120 AP Literary Terms

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Can you name the 120 AP Literary Terms?

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Definition/ExampleLiterary Term
Attribution of human characteristics to an animal or inanimate object
Short story illustraing a moral or religious lesson
A form of satire that elevates low characters and low situations by using elevated language in literary traditions of the epic
Ex: Arrayed and Said or Fine and Rhyme
A complex or far-fetched comparison
Ex: FOR ti fy
A label given to a literary work whose main purpose is to give guidance in moral, ethical, or religious matters
Ex: All nerds wear glasses
The way a writer uses language
Ex: any soap opera
What a word suggests beyond its basic definition
Any literary work with a happy ending
'God from the machine'
Ex: much of the spoken language in Huckleberry Finn
A four line stanza
Ex: Owen goes over the ocean
Hints of what is to come
A word or group of words used to characterize a person.
A witty, pointed, terse saying
A pause in a line of poetry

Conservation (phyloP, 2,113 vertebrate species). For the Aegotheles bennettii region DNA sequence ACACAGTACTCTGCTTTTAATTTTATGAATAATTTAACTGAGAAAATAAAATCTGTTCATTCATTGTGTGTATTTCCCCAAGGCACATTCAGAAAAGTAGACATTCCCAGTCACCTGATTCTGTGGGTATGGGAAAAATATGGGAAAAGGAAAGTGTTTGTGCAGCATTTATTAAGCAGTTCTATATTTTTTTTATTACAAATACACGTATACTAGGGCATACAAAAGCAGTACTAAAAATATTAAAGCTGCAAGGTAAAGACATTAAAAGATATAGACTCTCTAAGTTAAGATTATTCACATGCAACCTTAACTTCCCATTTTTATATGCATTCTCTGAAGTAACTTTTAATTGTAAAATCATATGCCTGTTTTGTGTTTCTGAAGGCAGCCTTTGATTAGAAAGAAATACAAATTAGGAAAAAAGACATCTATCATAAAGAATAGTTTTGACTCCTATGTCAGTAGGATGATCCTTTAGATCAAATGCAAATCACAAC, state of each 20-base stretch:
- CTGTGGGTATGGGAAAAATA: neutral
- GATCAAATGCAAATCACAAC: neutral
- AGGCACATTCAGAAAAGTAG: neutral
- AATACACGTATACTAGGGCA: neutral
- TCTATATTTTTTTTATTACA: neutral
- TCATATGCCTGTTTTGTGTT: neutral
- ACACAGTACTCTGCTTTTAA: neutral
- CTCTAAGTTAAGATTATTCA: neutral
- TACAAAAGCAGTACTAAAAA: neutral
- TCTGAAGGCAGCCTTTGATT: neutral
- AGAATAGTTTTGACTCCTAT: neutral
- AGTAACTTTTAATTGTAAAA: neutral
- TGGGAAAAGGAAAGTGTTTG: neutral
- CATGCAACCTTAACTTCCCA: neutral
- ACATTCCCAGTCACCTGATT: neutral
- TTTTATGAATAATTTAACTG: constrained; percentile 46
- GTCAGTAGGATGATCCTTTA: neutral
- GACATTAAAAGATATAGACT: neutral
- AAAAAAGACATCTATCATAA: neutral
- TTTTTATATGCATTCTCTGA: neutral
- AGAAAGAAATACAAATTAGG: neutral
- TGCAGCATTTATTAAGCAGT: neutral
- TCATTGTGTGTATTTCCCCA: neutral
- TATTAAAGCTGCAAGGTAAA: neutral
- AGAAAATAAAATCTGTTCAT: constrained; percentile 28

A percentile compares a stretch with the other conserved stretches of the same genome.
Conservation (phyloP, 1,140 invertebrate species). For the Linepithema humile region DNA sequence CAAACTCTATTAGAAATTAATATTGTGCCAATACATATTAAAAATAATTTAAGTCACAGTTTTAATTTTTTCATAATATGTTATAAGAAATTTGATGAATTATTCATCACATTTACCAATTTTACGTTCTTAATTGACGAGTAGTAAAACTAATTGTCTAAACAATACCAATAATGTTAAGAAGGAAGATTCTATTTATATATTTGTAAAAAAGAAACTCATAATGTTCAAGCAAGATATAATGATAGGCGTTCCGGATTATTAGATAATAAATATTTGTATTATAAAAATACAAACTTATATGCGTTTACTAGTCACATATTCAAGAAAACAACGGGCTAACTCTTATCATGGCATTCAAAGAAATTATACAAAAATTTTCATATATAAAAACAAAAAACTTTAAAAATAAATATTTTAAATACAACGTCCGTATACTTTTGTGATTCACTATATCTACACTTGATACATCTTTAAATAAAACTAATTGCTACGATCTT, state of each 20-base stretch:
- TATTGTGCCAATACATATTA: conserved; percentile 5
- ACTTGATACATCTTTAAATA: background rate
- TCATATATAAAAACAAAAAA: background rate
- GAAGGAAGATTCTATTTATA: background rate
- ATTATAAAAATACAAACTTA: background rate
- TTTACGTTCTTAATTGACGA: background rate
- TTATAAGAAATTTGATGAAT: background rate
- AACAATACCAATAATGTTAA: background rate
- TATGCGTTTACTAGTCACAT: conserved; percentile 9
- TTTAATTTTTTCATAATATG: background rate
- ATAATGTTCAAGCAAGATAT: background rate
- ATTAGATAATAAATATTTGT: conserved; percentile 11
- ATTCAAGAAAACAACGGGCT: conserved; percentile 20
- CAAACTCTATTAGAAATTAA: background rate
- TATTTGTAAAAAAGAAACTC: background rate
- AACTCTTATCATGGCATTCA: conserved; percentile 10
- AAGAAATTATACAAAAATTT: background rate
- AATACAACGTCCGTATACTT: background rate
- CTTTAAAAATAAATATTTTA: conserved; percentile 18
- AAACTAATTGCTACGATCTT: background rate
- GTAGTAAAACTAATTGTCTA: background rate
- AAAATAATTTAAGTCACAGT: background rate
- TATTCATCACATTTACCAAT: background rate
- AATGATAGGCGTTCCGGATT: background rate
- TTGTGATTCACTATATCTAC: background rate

Non-literal language
A satirical imitation of a poem or other writing
Insolence, arrogance, or pride...leads to the protagonist's downfall
Poetry with no fixed metrical pattern or representation
Traditionally a fourteen line love poem
Unrhymed poetry written in iambic pentameter
Extravagant language
The events following the resolution of the final conflict of the plot
A literary form in which some or all of the characters are embodiments of abstract ideas. A story which carries a second meaning
Narrow in point of view or approach
A reasonable conclusion drawn by the reader
The time and place in which the action of the plot occurs
The use of a proper noun as a common name
Ex: All hands on deck
Ex: To sit in solemn silence'
A reference to something in previous literature or history
A sentence that delivers its point at the end
A character centering about a single quality, one that does not grow or change during the action of the plot
A recording of the thoughts and emotional experience of a character on one or more levels of consciousness
A radical change in a character
Definition/ExampleLiterary Term